The ‘Hooks sang about Australian places that weren’t out whoop-whoop but right here in the suburbs, particularly around Melbourne.They sang about issues relevant at the time especially to teenagers and young adults. These young guys were facing conscription for Vietnam and the real and horrifying possibility of warfare. It was a generation that was politically and socially aware and active..

Horror Movie typifies this, the hideous Vietnam war and other atrocities seen on screens every night during the “6.30 news”. But their songs reflected all aspects of society and adolescence.

Bob recalls playing up here on the Gold Coast in the 70’s, at the Jet Club and the Playroom, and being kicked out of their hotel in Brisbane. Joh was kicking everybody out of everywhere, I tell him.

I was just a kid growing up in Bendigo a couple of hours north of Melbourne, but we often went to the ‘big smoke’, so I knew all those

places and suburbs in Melbourne the ‘Hooks sang about. Not long later I was living down there and doing most of those things. Well not the Toorak thing.

I recount to Bob how a group of us Bendigo kids gathered around the stereo on the 1979/80 New Years Eve and blasted the hell out of Living in The 70’s over and over.

I then ask another probably obvious and stupid question which has most likely been asked to death. Is there any chance of a Skyhooks reunion? Once again I reckon I know the answer before Bob can reply with a sigh.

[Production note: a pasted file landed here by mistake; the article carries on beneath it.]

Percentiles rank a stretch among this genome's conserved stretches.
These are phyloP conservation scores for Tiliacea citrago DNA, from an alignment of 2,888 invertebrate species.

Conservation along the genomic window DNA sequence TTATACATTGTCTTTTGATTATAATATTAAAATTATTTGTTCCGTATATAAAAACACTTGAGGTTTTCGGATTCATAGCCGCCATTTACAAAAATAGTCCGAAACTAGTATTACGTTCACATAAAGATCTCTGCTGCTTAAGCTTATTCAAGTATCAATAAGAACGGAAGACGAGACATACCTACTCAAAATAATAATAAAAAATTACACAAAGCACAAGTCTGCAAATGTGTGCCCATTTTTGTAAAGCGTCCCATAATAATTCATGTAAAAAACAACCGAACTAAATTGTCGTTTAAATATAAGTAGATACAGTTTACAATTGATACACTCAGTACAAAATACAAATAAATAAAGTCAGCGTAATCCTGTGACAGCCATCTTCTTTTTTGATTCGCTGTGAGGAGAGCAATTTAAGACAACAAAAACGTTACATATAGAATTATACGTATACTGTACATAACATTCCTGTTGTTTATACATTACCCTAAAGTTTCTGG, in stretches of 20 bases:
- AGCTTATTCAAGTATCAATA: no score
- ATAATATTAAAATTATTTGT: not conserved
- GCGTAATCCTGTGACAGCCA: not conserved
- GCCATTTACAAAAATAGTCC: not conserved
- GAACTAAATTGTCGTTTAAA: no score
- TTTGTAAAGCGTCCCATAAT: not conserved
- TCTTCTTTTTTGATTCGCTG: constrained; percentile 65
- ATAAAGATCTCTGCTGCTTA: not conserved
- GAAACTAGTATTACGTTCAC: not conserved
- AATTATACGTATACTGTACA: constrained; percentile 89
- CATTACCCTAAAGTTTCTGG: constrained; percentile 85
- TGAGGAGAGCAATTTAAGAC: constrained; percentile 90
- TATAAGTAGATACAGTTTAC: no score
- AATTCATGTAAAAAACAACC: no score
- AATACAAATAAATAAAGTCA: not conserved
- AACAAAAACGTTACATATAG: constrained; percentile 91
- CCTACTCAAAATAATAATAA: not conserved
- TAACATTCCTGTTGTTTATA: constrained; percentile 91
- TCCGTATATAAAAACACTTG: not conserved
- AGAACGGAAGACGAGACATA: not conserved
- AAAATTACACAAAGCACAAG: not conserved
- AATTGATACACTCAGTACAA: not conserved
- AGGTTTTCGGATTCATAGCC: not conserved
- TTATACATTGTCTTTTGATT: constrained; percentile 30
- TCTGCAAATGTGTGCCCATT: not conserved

“No one could match Shirl’s vocal range, not even John Farnham. Plus his stage presence and personality and larrikin cheekiness could never be duplicated,” he said.

Sadly, Australia lost one of its most talented and underrated performers, Graham ‘Shirley’ Strachan to a helicopter crash in 2001.

I’d put some feelers out to facebook friends about what questions/topics I should mention to Bongo. One response was to ask him about the time he carved the word c**t into Frank Stivala’s desk with an axe while chasing money.

I approach the subject apprehensively. “If you don’t want it mentioned that’s okay. I can keep it off the record,” I say tentatively.

“No, say what you like”, says Bob.

He has me in hysterics as he recounts this tale and the phone line is crackly so I miss some bits.

I’m not sure why (Frank) a Victorian politician was involved in a Skyhook’s gig, but he also shared an office in the same building as Michael Gudinski and Mushroom Records .

So Skyhooks are booked to play this gig in Doncaster. All the band and crew show up and wait. Bongo keeps phoning Frank to confirm.

Frank says, “Yes, yes. No worries Bob.” They wait, and wait. Finally they are told it was never confirmed. There is no gig. Not only did they not get paid, it had cost them to be there..